Saturday, October 31, 2020 9:06AM - 9:18AM |
KP.00004: Structure of the Transitional Nucleus $^{28}$Mg Studied with the $^{26}$Mg(t,p)$^{28}$Mg Reaction Daniel McNeel, Alan Wuosmaa, Sean Kuvin, Jeremy Smith, Roderick Clark, Augusto Macchiavelli, Jie Chen, Gemma Wilson Past studies of the nuclei surrounding $^{32}$Mg discovered inversions in the usual ordering of shell-model states. Shell-model interactions that incorporate the evolution toward this ``island of inversion" predict low-lying deformed intruder states for nearby nuclei. One such nucleus is $^{28}$Mg, which exists in the transition between stability and the inverted region. The two-neutron transfer reaction $^{26}$Mg(t,p)$^{28}$Mg has been used to study the properties of the ground state and excited 0$^+$ states. This experiment was carried out at Argonne National Laboratory using the HELIcal Orbit Spectrometer (HELIOS). Multi-nucleon transfer is known to be sensitive to the the amplitude and phase of configuration-mixed states, and enhances transfer to those states which are similar to the ground state of the target plus two nucleons in single-particle orbitals. Because multi-nucleon transfers are more complex than single-particle transfers, a shell-model calculation must guide the understanding of which configurations will be strongly populated. A new shell-model calculation using the SDPF-MU interaction provided the structure-related transfer amplitudes, and results comparing the experimental cross sections to those predicted by the transfer amplitudes and DWBA will be presented. [Preview Abstract] |

Saturday, October 31, 2020 9:18AM - 9:30AM |
KP.00005: Quantifying quadrupole collectivity of $^{29}$Ne Aldric Revel, Hironori Iwasaki, John Ash, Robert Elder, Mara Grinder, Nobuyuki Kobayashi, Tea Mijatovic, Andrew Sanchez, Daniel Bazin, Jun Chen, Brandon Elman, Peter Farris, Alexandra Gade, Matthew Hill, Jing Li, Brenden Longfellow, Jorge Pereira, Daniel Rhodes, Mark-Christoph Spieker, Dirk Weisshaar The large proton-to-neutron asymmetry as well as low-separation energies found in nuclei located far from stability have been shown to be ingredients leading to unique properties. In particular, isotopes lying in the vicinity of the N=20 Island of Inversion offer an excellent testing ground to investigate the interplay between the shell evolution, deformation, and weakly bound effects. In this talk, a novel technique developed at the National Superconducting Cyclotron Laboratory (NSCL) using inelastic scattering on both light (Be) and heavy (Ta) targets simultaneously in order to extract relevant transition rates from measured cross-sections will be presented. Experimental results of the measurement of E2 transitions rates performed in $^{29}$Ne and in $^{32}$Mg, used as reference, will be discussed in terms of collectivity and deformation. [Preview Abstract] |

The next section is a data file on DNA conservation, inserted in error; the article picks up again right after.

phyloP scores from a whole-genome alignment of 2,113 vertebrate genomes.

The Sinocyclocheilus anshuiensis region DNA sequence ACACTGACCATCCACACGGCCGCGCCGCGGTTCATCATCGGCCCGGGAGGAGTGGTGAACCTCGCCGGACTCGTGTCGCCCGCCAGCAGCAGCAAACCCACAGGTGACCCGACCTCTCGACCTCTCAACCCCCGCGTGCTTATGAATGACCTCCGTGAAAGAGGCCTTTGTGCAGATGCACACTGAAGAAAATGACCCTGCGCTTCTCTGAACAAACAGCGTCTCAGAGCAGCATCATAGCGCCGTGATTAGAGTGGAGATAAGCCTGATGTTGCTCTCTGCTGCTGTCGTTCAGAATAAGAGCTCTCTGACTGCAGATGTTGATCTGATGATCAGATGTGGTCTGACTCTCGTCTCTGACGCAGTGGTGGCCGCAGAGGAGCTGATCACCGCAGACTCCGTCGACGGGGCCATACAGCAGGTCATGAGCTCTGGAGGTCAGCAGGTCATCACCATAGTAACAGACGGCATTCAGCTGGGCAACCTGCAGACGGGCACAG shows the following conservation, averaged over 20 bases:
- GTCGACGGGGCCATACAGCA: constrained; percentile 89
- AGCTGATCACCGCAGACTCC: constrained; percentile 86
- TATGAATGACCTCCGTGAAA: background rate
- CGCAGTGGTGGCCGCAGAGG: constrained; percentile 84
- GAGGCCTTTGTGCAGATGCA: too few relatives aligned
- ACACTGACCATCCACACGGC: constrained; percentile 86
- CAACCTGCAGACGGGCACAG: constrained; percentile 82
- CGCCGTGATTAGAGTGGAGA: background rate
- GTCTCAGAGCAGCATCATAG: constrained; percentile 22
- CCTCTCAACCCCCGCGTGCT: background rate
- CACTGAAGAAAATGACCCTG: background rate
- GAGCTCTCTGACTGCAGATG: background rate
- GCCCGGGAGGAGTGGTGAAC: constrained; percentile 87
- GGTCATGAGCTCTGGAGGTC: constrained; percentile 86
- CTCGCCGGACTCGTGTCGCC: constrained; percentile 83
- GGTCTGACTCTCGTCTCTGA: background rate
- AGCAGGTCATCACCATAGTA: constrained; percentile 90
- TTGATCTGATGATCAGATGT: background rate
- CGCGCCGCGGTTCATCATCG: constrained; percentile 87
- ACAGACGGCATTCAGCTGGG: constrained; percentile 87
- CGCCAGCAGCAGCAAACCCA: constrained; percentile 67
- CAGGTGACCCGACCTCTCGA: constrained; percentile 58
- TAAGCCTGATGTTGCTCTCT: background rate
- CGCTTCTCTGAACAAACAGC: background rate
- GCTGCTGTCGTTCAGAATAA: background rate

Saturday, October 31, 2020 9:30AM - 9:42AM |
KP.00006: The $\beta$-decay of $^{31}$Ne Peter Bender The neutron-rich Na isotopes approaching N=20 reside along the southern boundary of the “Island of Inversion”. These isotopes are of particular interest to nuclear structure, where observed details in the structure could lead to a deeper understand lying force which causes deformation in this mass region. Recently, the $\Beta$-decay of $^{31}$Ne has been studied, promising to add need structure detail to a region of the chart which had only been accessed using fast in-beam methods. Using the CCF at the NSCL, a $^{48}$Ca beam was fragmented, the fast $^{31}Ne$ isotopes were subsequently selected using the A1900 and implanted in the BCS, allowing event-by-event particle identification to be made. Excited states in the daughter $^{31,30}Na$ isotopes are identified by emitted $\gamma$-rays collected with 16 Clover-style HPGe and 15 LaBr$_3$ detectors surrounding the implant detector in a rhombicuboctahedron geometry and correlated to decay events. The ongoing analysis will be discussed, and preliminary results will be presented. [Preview Abstract] |

Saturday, October 31, 2020 9:42AM - 9:54AM |